Teaching kindness

A self-described Pollyanna teacher writes about her attempt to change the “culture of cruelty” at the inner-city middle school where she teaches. She began a series of tolerance lessons. From the Christian Science Monitor:

When I talked about the banality of evil and Adolf Eichmann, the Nazi official who helped implement the Holocaust, my students’ responses floored me.

Millions of Jews had been extinguished and they were concerned that Eichmann would lose his job if he didn’t comply.

I was discouraged, to say the least. I then turned to a novel that explored bullying. When I read excerpts aloud, many of my students identified with the bully and called the victim “pathetic.”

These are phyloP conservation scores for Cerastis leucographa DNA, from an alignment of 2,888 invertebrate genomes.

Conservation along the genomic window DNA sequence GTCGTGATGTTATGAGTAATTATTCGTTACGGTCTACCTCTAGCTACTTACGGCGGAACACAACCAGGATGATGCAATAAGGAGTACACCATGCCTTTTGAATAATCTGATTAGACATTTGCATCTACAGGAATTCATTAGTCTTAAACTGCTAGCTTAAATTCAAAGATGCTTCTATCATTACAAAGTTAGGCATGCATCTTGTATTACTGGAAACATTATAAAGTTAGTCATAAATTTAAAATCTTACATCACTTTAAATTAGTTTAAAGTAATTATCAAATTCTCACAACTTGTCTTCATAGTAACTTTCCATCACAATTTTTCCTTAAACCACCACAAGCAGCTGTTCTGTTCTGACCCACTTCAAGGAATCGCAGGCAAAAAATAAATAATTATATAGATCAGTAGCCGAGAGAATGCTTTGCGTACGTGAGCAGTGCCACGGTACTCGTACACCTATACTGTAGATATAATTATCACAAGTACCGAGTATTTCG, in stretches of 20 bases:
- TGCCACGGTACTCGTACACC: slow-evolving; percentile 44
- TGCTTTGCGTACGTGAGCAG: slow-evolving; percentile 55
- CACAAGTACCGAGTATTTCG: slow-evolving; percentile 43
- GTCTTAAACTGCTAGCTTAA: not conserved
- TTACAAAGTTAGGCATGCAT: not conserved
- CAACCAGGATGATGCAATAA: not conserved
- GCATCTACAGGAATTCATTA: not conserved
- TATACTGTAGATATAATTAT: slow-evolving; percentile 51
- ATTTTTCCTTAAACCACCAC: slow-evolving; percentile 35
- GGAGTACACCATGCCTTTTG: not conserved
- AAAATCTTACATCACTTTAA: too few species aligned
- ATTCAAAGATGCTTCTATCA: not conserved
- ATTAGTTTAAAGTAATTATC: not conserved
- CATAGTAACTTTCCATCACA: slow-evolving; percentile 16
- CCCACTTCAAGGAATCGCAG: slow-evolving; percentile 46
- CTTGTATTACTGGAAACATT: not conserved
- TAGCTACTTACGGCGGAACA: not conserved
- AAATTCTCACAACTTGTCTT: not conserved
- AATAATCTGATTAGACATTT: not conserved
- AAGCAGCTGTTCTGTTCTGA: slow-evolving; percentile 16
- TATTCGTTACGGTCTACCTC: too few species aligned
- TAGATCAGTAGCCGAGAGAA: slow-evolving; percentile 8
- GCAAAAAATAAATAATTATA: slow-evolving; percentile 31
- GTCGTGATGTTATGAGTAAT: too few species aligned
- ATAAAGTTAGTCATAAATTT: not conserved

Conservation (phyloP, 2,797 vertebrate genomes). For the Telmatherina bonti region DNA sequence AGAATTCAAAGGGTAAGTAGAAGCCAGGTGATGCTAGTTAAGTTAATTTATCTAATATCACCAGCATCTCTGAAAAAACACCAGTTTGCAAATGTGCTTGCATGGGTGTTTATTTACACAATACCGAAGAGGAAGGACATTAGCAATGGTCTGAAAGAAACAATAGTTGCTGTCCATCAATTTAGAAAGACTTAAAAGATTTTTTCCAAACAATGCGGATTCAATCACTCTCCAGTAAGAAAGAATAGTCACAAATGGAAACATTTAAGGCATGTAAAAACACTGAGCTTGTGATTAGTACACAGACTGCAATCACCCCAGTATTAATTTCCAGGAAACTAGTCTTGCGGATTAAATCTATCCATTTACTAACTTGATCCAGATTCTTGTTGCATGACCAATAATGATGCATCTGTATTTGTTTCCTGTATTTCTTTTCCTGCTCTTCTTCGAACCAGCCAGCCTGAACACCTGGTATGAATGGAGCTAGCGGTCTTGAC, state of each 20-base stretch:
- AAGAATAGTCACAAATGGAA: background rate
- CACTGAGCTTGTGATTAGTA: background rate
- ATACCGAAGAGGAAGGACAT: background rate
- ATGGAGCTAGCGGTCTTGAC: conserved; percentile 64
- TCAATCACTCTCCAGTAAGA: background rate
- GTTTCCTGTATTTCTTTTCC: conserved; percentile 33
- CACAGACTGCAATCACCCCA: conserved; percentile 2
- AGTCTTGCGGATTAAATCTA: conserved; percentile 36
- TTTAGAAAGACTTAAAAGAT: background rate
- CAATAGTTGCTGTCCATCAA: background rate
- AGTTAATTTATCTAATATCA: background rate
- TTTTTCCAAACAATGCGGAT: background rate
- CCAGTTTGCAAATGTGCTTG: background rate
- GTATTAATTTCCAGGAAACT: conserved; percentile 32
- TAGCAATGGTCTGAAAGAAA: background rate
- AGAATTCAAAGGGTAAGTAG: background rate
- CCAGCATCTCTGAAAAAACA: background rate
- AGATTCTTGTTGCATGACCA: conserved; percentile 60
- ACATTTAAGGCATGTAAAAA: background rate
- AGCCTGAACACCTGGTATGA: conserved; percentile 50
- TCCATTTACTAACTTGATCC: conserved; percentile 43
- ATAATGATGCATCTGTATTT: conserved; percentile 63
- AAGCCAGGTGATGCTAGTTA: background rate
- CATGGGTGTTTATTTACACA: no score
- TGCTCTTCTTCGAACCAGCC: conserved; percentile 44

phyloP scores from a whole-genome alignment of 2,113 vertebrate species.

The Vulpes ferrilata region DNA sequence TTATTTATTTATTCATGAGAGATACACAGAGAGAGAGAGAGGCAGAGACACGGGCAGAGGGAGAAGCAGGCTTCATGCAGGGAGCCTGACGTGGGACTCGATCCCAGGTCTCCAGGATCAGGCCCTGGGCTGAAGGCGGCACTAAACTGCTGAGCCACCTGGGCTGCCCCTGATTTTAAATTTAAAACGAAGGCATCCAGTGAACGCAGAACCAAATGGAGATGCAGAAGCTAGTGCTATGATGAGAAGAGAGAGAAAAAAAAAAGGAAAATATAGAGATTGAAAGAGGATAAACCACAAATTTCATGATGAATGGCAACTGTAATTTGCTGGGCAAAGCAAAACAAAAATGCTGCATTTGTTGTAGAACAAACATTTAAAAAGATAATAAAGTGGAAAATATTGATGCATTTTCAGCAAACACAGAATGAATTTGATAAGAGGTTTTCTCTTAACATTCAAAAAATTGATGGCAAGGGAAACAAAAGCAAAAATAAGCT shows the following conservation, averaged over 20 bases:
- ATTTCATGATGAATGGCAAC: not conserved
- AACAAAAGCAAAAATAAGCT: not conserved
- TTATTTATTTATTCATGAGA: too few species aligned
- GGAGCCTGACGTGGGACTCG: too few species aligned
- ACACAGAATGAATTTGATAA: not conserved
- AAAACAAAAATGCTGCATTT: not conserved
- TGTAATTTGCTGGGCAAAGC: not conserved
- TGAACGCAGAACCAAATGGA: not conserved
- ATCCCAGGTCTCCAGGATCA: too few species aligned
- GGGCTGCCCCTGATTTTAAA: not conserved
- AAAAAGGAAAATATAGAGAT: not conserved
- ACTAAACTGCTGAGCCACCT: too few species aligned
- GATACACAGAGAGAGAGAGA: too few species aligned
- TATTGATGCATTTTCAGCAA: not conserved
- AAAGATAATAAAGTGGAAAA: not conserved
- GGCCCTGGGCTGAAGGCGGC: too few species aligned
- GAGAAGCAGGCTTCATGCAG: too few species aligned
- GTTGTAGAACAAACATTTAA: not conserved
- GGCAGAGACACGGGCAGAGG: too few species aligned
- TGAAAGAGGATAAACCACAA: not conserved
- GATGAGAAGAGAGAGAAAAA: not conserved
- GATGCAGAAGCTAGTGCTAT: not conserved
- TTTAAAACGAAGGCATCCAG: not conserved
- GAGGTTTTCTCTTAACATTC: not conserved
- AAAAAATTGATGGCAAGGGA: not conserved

Things picked up at a showing of “To Kill a Mockingbird.”

They absorbed every word, motionless, caught in the grip of that powerful story. I had never seen them like that before. Afterward, one of my students wrote that he was “in awe.” Another wrote that he admired the character Atticus Finch because he stood up for others.

Another glimpse came when students became enthusiastic about our kindness project on www.givinggame.org.

She asks where the rage comes from, then supplies the answer: Many of her students are victims of parental neglect and abuse. They’re angry for good reason. If the parents have failed to care for their children, it’s hard to believe a teacher can turn the kids into caring people with a seminar’s worth of kindness lessons.

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  1. Another story relating to the final question perhaps: verbal abuse harms children as much as physical abuse.